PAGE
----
Determinism: What it Means, and How It Affects You?


Determinism is the idea that an unbroken chain of events determines every event. Some people may find it hard to understand at first, but you can apply determinism to many parts of life. For example, genetics and environment. This blog post will tell you about how determinism works and what it means for you.

What is Determinism?


Determinism is the idea that every event has a cause. This means that there must have been a chain of planned events. It was not random or spontaneous. If you wonder what causes your actions, determinism can help you. It can explain it to you. Our actions happen with a combination of our genetics and the environment.

History of Determinism

Philosophers of Ancient Greece started determinism. The most famous determinists were the Stoics, who believed that there is nothing random or spontaneous in nature at all. People can use their reason to work out what will happen next and what they should do about it.

But there are problems with this idea. For example, how did the universe get here? Also why does free will exist if every action has a cause?

What Does it Mean for Me?

Determinism has some implications on how we as people should live.

  • Firstly, you will never be truly responsible for your actions. You can’t take credit (or blame) for your behavior because of your genetics and the environment you grew up in.
  • Secondly, determinism means that our human free will does not exist; We could not have done something different because something had to happen. There is always an explanation for why things happen.

In determinism, we can’t predict the future and there is no such thing as fate or destiny.

How Can I Apply Determinism to My Life?


Now that you know what determinism is, let’s look at how it actually affects your life.

If you are a parent, determinism means that Your children’s behavior is not something they can take credit for. Their genetics and environment will determine their actions; therefore, it is unfair to blame them or praise them for what happens in the future.

You cannot predict exactly what someone else will do because of how complex our brains are; there is too much going on in our brains to know exactly what someone will do. Therefore, determinism shows that fate and destiny are not real – only the explanations for events exist.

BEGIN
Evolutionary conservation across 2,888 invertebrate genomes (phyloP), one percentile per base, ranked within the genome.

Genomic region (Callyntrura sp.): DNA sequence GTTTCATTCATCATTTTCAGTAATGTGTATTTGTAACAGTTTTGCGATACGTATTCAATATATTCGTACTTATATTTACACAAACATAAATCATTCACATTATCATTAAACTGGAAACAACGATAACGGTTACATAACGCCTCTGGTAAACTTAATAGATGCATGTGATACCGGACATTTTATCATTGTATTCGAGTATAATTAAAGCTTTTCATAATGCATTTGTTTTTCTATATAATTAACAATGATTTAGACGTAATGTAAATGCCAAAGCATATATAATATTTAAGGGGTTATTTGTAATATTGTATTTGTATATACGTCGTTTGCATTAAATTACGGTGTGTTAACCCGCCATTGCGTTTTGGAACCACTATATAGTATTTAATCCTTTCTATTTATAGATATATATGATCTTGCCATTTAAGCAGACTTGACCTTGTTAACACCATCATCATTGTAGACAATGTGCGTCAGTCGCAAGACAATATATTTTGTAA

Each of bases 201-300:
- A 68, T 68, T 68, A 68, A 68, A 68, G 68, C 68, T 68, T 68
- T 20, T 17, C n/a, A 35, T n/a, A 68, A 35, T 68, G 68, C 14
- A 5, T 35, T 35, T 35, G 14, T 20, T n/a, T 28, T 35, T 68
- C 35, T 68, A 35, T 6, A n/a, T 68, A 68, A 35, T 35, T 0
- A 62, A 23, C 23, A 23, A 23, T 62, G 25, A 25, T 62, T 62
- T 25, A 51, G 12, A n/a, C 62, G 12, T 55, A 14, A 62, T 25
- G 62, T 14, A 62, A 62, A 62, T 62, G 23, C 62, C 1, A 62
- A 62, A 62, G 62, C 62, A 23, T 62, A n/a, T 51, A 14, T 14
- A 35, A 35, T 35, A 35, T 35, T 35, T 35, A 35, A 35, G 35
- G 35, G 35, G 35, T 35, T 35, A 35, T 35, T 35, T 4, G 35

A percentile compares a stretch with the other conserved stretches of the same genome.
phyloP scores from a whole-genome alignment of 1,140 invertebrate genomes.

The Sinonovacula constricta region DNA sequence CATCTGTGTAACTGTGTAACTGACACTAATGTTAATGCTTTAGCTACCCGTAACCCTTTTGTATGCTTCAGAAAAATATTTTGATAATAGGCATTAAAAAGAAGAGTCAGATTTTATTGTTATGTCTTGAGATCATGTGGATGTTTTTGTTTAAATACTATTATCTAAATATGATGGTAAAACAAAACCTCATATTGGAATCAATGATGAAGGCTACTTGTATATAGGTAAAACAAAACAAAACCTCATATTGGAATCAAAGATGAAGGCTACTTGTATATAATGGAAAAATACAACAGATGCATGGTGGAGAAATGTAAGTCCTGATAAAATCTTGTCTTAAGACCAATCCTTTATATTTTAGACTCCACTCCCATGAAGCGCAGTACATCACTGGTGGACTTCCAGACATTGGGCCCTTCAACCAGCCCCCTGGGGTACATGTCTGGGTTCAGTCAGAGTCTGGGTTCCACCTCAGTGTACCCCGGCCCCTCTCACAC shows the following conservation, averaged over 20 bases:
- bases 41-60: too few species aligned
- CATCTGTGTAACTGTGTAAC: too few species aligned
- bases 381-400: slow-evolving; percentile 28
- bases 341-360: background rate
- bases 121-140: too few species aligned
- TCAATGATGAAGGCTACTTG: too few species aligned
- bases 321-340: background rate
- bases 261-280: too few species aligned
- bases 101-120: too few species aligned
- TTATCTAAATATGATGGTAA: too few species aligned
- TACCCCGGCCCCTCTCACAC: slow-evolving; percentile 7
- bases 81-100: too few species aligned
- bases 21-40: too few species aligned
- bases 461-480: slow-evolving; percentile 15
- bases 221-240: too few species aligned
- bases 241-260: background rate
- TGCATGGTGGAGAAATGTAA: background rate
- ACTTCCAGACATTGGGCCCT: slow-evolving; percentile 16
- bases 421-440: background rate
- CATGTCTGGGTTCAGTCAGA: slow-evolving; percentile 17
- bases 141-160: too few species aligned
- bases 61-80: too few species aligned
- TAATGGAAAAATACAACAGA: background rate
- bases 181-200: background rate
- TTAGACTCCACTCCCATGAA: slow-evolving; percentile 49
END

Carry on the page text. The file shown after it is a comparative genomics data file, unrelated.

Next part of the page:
Some people make up reasons for why things happen. One might think of the reason for something happening after it happened. But you don’t know for sure until you ask or wait to see what happens.

What Determinism Does NOT Mean?

Determinism does not mean that one can predetermine everything. There will still be random events happening all over our planet which means it cannot predict exactly what will happen because things can change very quickly (for example if a butterfly flaps its wings on one side of the world, this changes wind speed/direction resulting in different weather on Earth’s surface somewhere else). The determinism we are talking about is how we explain why something happened after it occurred. We cannot predict the future because of how complex our brains and human behavior is (therefore fate and destiny do not exist).

How Determinism Affects You

Since your actions are caused by genetics and the environment, this affects many things including:

  • How likely you are to develop certain conditions like heart disease or diabetes, based on your family history.
  • Your grades at school could be affected by how much effort you are willing to put in, which is also affected by your genetics and environment.
  • Your education level or your family’s income may influence your choices at work.

It affects the way other people treat you too – for example, if someone knows that a certain type of behavior worked well for their parents when they were young, this might influence the way they behave toward others (for better or worse). This can affect who likes them as friends etcetera.

Examples From Everyday Life

Determinism explains why some people seem to like “good” drivers whereas others do not; it comes down to experience and knowledge about driving rules/laws (which vary from person to person) rather than everyone having “good” gene etcetera.

It could also explain why some people seem to have bad luck, or why they are always stuck in traffic during rush hour – it is not because there is a higher power punishing them for something they did in their past life (as might be the case according to other religions), but simply that certain things can change very quickly which causes us problems sometimes (for example if an accident happens up ahead, this changes how fast/slow everyone else drives resulting in backed-up traffic).

Although determinism does affect these things, it should make you feel more relaxed about your own choices! For instance, if someone has had heart disease within their family then maybe knowing where it comes from will help them choose healthier options in the future.